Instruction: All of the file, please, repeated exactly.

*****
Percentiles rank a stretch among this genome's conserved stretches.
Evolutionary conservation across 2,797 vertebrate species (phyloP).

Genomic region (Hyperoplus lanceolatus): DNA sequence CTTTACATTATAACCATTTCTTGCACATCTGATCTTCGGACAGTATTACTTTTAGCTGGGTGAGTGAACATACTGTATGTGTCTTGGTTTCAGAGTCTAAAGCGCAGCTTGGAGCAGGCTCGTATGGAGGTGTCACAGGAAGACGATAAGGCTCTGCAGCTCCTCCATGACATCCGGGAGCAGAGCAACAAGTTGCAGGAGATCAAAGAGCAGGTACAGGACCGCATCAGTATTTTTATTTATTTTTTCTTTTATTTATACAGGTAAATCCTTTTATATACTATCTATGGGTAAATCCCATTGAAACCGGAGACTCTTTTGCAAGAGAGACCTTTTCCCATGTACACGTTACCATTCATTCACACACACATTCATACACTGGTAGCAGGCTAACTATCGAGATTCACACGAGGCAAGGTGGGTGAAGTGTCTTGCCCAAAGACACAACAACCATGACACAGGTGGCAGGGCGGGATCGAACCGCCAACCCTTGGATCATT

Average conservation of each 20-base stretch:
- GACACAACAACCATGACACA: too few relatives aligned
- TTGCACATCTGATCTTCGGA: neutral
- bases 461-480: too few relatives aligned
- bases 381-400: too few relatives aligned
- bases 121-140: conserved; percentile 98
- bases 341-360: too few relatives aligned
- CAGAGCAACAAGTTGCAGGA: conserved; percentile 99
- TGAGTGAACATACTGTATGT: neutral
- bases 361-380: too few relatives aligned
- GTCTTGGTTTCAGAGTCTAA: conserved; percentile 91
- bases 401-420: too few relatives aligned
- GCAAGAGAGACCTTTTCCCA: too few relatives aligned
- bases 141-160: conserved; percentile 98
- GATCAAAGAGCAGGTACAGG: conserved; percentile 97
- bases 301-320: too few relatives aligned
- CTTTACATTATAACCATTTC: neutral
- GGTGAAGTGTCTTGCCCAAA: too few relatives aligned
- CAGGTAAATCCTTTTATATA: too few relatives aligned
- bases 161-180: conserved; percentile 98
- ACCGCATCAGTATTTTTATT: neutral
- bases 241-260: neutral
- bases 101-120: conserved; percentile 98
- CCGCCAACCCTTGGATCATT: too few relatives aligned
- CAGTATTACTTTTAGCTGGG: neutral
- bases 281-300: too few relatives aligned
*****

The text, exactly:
Percentiles rank a stretch among this genome's conserved stretches.
Evolutionary conservation across 2,797 vertebrate species (phyloP).

Genomic region (Hyperoplus lanceolatus): DNA sequence CTTTACATTATAACCATTTCTTGCACATCTGATCTTCGGACAGTATTACTTTTAGCTGGGTGAGTGAACATACTGTATGTGTCTTGGTTTCAGAGTCTAAAGCGCAGCTTGGAGCAGGCTCGTATGGAGGTGTCACAGGAAGACGATAAGGCTCTGCAGCTCCTCCATGACATCCGGGAGCAGAGCAACAAGTTGCAGGAGATCAAAGAGCAGGTACAGGACCGCATCAGTATTTTTATTTATTTTTTCTTTTATTTATACAGGTAAATCCTTTTATATACTATCTATGGGTAAATCCCATTGAAACCGGAGACTCTTTTGCAAGAGAGACCTTTTCCCATGTACACGTTACCATTCATTCACACACACATTCATACACTGGTAGCAGGCTAACTATCGAGATTCACACGAGGCAAGGTGGGTGAAGTGTCTTGCCCAAAGACACAACAACCATGACACAGGTGGCAGGGCGGGATCGAACCGCCAACCCTTGGATCATT

Average conservation of each 20-base stretch:
- GACACAACAACCATGACACA: too few relatives aligned
- TTGCACATCTGATCTTCGGA: neutral
- bases 461-480: too few relatives aligned
- bases 381-400: too few relatives aligned
- bases 121-140: conserved; percentile 98
- bases 341-360: too few relatives aligned
- CAGAGCAACAAGTTGCAGGA: conserved; percentile 99
- TGAGTGAACATACTGTATGT: neutral
- bases 361-380: too few relatives aligned
- GTCTTGGTTTCAGAGTCTAA: conserved; percentile 91
- bases 401-420: too few relatives aligned
- GCAAGAGAGACCTTTTCCCA: too few relatives aligned
- bases 141-160: conserved; percentile 98
- GATCAAAGAGCAGGTACAGG: conserved; percentile 97
- bases 301-320: too few relatives aligned
- CTTTACATTATAACCATTTC: neutral
- GGTGAAGTGTCTTGCCCAAA: too few relatives aligned
- CAGGTAAATCCTTTTATATA: too few relatives aligned
- bases 161-180: conserved; percentile 98
- ACCGCATCAGTATTTTTATT: neutral
- bases 241-260: neutral
- bases 101-120: conserved; percentile 98
- CCGCCAACCCTTGGATCATT: too few relatives aligned
- CAGTATTACTTTTAGCTGGG: neutral
- bases 281-300: too few relatives aligned